3. Live with a room mate because he will cut your mortgage and utility bills in half. I live in a small cheap $80k house and my mortgage is $600 per month but I only pay $300 and my roommate pays me the other $300. My internet bill is $20 but I only pay $10 per month.

  15. Mike says:

    Great tips. One thing that has helped me save money around the house is learning how to repair smaller problems on my own.

  16. Wilma says:

    I do pretty much most of what you’ve mentioned. I don’t need fluffy towels. I hang my wash always. Hanging in the house in winter helps put moisture in the air. I have oil forced air heat and it dries out my sinuses.

    My toaster oven is my main baking and left over reheat source. No need to heat up the big oven for a casserole. Crock pots save here too. I’ve always done my cooking for the week on a day off and reheat till nothings left. Saves water and keeps clutter in the sink down.

    Oils expensive so sweaters and lap blankets are always in use. I have a rancher. Very easy to maintain even heat from room to room.

    I always use, use, use, and reuse till it can’t be used again. Old cloths become rags to clean with or go into a rag quilt for a future present. Egg shells, fruit and vegie food scraps go to the compost pile. If some thing is so broken it must be thrown out I harvest the good parts. Example screws, nuts & bolts, springs, attachments, hoses, etc.Joined to get things given away if I can’t sell them so they don’t end up in the land fill.

    As far as the room mate thing goes, you really need to be careful on that one. I got one who was the extreme opposite as me on the frugality scale. She arranged the furniture in her bedroom according to beauty and not common sense. When she complained about how cold her room was I saw she had her dresser in front of the heat vent. She wouldn’t move it and went and got a space heater. We had many memorable frugality and common sense issues while she lived here. No it didn’t save me any money while she was here.

  17. bepositive says:

    Knowledge of any product we use also helps us to avoid unnecessary costs. For example, if you know how the computer works and with a little free help from the web, you can make your computer work faster and smarter. Upgradation of any system needs to be considered only when the effeciency and the capacity usage of the product is very very high.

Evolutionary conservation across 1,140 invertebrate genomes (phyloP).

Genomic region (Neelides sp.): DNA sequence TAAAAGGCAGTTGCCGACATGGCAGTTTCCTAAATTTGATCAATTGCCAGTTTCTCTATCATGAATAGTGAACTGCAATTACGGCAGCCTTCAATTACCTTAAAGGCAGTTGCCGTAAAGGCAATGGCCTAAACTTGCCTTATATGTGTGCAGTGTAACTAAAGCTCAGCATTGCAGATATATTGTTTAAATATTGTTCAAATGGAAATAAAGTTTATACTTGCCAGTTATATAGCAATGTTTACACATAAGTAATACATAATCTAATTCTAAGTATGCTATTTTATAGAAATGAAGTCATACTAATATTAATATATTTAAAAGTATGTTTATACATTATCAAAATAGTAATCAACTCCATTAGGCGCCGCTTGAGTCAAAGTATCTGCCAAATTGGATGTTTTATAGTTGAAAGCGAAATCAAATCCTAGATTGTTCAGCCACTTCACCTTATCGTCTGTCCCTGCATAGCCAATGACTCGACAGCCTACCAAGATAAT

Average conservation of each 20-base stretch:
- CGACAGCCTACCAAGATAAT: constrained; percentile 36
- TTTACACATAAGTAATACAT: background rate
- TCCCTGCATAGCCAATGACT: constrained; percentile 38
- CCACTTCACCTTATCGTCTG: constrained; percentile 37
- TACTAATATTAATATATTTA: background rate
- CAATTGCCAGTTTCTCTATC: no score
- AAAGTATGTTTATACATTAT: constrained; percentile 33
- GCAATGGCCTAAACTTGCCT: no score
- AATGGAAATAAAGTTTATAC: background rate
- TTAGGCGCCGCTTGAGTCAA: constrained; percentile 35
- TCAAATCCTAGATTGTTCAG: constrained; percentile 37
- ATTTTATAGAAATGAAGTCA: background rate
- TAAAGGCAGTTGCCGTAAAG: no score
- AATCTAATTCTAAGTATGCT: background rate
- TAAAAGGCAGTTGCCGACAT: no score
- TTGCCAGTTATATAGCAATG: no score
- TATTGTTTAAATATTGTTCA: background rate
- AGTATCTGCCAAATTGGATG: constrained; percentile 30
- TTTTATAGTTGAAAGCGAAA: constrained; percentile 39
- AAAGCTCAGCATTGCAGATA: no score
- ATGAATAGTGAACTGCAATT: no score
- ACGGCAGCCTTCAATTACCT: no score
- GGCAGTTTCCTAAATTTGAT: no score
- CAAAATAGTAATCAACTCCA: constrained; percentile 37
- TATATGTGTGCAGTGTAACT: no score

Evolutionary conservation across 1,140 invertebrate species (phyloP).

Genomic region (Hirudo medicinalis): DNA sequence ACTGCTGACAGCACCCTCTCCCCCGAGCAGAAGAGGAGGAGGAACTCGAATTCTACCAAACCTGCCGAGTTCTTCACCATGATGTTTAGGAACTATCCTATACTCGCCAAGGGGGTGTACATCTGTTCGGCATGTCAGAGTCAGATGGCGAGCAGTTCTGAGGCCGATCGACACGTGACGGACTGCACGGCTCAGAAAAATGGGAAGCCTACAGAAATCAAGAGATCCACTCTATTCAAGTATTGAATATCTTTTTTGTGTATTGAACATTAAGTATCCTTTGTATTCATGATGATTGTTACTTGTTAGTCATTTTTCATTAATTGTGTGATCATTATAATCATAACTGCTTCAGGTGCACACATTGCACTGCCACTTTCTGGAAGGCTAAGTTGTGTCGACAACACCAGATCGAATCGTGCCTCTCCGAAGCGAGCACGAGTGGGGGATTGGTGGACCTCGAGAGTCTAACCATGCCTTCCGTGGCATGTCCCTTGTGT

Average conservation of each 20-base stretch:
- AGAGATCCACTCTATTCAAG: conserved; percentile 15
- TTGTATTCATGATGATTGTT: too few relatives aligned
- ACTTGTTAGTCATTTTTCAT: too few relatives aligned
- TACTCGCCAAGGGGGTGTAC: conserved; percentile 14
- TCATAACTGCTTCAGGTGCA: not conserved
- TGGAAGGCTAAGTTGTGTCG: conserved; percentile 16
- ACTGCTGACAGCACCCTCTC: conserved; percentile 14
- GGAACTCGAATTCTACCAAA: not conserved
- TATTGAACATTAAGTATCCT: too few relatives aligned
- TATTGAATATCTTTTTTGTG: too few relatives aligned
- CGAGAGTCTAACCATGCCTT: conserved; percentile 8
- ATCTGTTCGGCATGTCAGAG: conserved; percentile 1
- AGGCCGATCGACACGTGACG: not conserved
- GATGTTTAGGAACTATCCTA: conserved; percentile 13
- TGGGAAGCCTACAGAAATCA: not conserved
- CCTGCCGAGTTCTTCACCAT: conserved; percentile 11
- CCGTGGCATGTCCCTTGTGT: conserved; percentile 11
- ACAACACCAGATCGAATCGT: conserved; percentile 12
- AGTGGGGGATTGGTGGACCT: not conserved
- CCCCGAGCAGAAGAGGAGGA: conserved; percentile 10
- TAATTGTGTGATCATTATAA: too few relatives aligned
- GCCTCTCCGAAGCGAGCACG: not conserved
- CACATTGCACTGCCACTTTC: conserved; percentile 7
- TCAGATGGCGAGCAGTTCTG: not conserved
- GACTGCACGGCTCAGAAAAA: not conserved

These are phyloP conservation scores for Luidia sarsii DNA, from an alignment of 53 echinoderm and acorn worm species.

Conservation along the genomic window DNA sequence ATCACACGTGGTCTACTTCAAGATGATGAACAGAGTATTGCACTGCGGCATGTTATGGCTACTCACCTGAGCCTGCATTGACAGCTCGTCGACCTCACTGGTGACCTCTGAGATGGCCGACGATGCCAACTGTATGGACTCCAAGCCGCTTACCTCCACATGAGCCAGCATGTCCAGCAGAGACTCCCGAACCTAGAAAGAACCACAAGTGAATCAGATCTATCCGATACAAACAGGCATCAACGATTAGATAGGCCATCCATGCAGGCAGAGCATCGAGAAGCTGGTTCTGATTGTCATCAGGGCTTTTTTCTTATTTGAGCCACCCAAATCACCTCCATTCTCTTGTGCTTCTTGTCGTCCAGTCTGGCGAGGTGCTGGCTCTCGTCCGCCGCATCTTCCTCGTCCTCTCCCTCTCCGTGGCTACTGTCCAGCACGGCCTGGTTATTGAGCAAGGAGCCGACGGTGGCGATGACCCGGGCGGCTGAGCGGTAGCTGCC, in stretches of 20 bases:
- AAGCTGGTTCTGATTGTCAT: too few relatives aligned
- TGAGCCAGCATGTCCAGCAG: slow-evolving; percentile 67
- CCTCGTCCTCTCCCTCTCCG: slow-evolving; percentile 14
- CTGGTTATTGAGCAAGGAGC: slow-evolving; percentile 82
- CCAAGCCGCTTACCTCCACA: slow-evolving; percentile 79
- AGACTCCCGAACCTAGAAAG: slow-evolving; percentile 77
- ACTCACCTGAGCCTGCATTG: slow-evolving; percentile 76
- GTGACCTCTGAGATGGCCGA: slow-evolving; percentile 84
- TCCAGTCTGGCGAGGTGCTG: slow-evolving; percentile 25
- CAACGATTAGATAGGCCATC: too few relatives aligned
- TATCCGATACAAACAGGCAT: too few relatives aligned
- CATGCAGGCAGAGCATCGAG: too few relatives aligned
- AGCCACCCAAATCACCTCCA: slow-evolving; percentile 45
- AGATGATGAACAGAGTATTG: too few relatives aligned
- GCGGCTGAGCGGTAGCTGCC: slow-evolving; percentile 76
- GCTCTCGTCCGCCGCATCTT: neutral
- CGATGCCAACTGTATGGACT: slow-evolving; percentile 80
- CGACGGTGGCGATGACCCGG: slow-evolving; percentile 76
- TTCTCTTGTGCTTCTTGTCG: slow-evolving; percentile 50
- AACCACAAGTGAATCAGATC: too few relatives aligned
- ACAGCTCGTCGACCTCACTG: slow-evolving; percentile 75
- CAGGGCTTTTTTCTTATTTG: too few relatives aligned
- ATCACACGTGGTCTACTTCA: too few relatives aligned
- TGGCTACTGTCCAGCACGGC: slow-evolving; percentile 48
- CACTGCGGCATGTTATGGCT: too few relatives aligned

Also perhaps it is more easier to understand this concept with this example. If the car is big you need a bigger garage. Or if the garage is small you need a smaller car. So understanding the garage dimensions maybe the first step to choosing your car !!


  18. Michelle says:

    There are 9 tips, the article says 9 tips, but after number 9 you wrote:

    Those are ten quick and easy frugal home tips

    Am I the only one who actually reads?

  19. Frugal in Florida says:

    I would like to add that I save approx. $30 a mon. on electric by not using my dishwasher. About the same if during summer months you turn off the water heater & take military showers,use antibacterial dish soap. Invest in some cheaper, thinner wash clothes and towels that will dry quicker then use the delicate cycle on the dryer and check the clothes every 10-15 minutes and take them out as soon as they’re dry or just fluff and then hang to dry. Don’t flush that toilet every single time, only when needed. When boiling eggs or other veggies, don’t pour that water down the drain, let it cool and use to water plants, they love the minerals.Vinegar is a natural antibacterial, put some in a fine spray bottle in the bathroom and kitchen and use to clean everything and also as a room spray to get rid of odors. The vinegar smell only lasts a minute and the odor causing germs are gone.For stained washcloths and dish rags, place a small tub in the laundry area, add small amount of bleach and fill half way with water. Place stained clothes in the tub after use and allow to soak until wash day. Buy bar cloths at Walmart, they’re great for face and body instead of loofah’s and special body scrubs.

  20. James Tylor says:

    Thanks for sharing so many useful tips to conserve non-renewable resources like water. Not only do these tips help in preserving the environment, but all help in cutting down energy bills.